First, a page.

As you’ve heard at our General Meetings school funding reform legislation, Senate Bill number SB1, has been introduced as a replacement for SB16 from the last General Assembly. Tony Sanders has been very active in lobbying for passage of this bill on behalf of the district.
At its core, SB1 is a reallocation of General State Aid (GSA), which is the main source of state funding for school districts. The current GSA formulas in use have not been updated since 1997. Over the past 17 years, changes in demographics – which significantly influence the GSA formulas – have resulted in large funding inequalities statewide and an over-reliance on property taxes to make up the difference. These inequalities have resulted in Illinois being consistently ranked as the 2nd most regressive state in the country in school funding, meaning that districts in areas of high poverty and low property wealth spend less pupil than wealthy districts – and often have a much higher property tax bill to boot.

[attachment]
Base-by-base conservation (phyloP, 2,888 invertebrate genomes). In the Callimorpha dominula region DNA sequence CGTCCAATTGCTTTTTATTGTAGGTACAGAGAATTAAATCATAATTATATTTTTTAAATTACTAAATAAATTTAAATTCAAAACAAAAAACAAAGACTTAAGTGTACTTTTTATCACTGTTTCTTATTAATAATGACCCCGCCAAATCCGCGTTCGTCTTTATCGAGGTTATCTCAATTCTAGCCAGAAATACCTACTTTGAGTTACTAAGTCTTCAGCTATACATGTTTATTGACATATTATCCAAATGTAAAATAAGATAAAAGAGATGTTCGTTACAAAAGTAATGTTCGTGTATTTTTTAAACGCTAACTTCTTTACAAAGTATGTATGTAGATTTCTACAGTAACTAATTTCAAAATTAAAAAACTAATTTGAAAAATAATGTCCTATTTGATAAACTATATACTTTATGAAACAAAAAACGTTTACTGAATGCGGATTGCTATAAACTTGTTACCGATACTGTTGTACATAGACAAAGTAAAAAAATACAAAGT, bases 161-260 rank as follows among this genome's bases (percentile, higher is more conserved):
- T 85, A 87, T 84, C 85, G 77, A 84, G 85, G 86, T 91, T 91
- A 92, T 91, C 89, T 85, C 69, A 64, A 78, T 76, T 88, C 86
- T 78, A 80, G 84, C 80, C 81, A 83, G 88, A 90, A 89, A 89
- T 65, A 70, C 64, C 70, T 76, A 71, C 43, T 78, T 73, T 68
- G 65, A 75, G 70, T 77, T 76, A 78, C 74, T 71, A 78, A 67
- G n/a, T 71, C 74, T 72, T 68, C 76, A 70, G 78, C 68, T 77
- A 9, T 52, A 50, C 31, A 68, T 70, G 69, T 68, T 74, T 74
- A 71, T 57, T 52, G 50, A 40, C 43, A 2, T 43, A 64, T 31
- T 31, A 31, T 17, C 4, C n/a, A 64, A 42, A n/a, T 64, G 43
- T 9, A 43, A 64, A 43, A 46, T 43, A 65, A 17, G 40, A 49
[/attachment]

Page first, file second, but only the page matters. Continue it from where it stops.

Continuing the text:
Our school district currently spends $1200 less per student than the state average in instructional spending. Passage of SB1 could cut that number by more than half, providing an extra $696 per student on average. The bill accomplishes this in a couple of different ways: by increasing school funding statewide through an Adequacy Grant (GSA payments have been pro-rated the last several years; school districts are only receiving 89% of the money they are owed by the state), and by reallocating funds based on current low income figures – correcting the disparities that have formed over the last 17 years.
SB1 faces stiff opposition from districts, mostly in suburban Chicago, that would face a decrease in GSA funding due to the reallocation. “Hold Harmless” provisions have been written into SB1 to allow districts to phase in those decreases, and caps the decrease per student. This is a major improvement over SB16 from last year.
Following are some resources for you to use when contacting legislators regarding SB1: